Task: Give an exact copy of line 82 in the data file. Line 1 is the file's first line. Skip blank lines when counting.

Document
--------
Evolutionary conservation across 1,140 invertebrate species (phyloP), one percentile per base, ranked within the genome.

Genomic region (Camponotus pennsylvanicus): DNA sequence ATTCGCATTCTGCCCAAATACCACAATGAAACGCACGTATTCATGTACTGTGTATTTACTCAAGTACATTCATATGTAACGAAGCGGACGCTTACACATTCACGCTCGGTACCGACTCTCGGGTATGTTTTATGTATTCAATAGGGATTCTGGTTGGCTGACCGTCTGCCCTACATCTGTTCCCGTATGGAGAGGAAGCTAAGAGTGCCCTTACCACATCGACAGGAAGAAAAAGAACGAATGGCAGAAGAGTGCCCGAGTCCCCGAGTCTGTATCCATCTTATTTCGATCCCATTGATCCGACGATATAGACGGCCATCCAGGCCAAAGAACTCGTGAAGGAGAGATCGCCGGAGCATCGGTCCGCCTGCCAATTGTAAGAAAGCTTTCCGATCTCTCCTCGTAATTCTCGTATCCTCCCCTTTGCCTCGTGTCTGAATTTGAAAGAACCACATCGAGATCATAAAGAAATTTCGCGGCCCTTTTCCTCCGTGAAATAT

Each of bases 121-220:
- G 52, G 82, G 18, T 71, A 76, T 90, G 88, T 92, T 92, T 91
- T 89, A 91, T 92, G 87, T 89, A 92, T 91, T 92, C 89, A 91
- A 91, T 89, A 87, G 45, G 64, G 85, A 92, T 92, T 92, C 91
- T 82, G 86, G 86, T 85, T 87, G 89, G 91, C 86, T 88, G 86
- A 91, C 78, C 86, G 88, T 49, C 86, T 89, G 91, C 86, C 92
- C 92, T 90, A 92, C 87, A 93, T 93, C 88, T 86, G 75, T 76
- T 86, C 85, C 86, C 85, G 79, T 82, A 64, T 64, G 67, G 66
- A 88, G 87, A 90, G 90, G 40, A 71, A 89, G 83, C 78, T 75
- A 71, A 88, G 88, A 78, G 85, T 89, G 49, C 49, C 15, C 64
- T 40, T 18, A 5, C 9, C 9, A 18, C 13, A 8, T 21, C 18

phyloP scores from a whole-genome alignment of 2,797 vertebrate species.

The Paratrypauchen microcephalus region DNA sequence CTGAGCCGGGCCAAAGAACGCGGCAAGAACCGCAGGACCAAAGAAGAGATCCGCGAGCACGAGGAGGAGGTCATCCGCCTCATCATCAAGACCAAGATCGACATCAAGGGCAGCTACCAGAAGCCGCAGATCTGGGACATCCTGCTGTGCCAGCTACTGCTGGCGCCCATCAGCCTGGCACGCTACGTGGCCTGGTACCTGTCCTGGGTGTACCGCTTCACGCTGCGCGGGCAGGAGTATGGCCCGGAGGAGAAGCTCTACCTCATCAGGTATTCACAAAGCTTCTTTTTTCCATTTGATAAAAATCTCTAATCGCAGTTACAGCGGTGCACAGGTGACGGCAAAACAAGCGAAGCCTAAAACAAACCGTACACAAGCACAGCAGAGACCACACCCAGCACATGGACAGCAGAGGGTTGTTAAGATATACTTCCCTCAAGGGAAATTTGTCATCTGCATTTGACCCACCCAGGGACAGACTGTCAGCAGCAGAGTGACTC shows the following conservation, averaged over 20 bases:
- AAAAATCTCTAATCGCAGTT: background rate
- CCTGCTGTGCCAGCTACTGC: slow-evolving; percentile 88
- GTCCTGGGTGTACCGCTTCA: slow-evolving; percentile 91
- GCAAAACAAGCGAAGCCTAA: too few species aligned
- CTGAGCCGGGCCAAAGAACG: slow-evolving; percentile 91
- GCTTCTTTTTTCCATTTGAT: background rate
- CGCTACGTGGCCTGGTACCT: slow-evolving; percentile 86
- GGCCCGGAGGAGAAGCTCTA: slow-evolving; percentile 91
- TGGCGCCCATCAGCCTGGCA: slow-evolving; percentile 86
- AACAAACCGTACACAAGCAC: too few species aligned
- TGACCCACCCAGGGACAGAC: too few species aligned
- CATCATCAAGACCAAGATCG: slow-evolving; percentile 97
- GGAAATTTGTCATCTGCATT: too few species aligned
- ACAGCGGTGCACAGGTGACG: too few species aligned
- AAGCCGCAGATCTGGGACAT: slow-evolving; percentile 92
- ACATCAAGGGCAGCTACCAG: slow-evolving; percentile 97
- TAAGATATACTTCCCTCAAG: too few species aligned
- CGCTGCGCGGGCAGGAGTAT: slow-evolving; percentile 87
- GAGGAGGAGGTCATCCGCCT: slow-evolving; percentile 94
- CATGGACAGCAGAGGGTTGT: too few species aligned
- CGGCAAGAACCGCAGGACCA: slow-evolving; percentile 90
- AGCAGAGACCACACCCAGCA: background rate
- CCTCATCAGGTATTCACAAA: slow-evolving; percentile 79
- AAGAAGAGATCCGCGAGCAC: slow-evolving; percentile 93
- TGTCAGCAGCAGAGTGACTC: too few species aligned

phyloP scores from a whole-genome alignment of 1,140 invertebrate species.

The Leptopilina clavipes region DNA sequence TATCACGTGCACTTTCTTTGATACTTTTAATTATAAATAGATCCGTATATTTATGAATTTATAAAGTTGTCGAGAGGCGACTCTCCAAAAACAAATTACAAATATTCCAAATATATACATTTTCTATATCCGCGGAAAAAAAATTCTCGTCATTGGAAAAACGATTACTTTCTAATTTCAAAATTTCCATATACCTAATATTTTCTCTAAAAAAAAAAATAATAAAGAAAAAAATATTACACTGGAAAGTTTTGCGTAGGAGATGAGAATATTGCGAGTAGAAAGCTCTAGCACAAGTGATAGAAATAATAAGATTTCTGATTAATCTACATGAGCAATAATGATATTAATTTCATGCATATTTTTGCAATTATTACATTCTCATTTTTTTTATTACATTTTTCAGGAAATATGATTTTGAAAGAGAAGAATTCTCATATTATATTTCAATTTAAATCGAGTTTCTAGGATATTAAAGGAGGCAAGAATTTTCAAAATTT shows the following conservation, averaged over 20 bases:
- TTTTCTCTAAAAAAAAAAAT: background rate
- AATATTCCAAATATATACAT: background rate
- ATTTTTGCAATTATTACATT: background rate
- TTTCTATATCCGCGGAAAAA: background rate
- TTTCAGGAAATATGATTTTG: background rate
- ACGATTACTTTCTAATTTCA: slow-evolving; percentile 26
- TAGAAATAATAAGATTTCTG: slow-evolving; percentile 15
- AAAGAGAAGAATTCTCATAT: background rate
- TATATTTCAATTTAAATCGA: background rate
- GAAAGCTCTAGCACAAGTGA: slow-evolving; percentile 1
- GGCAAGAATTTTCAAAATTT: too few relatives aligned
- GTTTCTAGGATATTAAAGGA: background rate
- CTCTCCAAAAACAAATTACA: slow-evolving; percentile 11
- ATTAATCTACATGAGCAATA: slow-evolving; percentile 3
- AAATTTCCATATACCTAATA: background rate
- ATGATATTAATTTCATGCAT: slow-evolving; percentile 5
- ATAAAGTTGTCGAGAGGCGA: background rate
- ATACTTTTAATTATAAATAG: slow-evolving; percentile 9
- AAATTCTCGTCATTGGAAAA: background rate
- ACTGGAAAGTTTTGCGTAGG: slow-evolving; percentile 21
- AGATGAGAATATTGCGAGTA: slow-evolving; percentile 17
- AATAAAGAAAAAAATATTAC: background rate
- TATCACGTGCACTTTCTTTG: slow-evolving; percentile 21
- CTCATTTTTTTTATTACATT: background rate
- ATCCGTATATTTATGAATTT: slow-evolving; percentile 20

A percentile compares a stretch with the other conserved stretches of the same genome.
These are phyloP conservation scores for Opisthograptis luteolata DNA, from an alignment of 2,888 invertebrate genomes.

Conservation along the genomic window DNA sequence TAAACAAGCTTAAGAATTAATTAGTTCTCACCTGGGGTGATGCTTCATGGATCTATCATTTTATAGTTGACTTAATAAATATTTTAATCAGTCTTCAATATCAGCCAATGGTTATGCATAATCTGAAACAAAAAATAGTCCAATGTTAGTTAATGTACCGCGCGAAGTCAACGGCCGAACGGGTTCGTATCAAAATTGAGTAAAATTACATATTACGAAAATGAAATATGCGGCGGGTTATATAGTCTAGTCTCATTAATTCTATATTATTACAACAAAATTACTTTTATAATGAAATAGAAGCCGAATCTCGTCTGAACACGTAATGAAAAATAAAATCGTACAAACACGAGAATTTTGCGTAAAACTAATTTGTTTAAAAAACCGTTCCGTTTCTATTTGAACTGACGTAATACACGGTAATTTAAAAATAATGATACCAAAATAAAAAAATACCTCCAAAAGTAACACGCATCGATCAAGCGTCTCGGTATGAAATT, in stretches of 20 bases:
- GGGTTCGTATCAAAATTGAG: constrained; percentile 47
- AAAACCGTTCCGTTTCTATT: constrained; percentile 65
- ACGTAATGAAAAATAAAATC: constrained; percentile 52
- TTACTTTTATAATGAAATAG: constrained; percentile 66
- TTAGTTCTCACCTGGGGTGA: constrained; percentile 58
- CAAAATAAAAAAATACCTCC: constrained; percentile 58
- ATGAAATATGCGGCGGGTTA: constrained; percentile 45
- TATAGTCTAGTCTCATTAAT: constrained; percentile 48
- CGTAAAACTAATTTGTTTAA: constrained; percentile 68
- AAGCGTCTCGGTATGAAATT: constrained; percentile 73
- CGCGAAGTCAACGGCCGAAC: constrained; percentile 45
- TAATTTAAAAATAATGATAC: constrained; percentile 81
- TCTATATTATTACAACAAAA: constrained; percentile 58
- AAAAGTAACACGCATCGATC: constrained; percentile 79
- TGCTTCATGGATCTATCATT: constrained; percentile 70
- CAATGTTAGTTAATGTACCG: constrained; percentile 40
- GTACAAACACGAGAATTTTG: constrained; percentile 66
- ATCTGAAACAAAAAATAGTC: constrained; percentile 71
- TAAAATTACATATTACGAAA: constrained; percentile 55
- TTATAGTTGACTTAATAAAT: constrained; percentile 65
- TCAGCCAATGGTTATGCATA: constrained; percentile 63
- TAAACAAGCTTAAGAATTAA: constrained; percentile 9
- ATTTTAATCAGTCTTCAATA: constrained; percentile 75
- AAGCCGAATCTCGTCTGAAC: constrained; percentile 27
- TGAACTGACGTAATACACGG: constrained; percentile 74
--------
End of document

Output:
- TAATTTAAAAATAATGATAC: constrained; percentile 81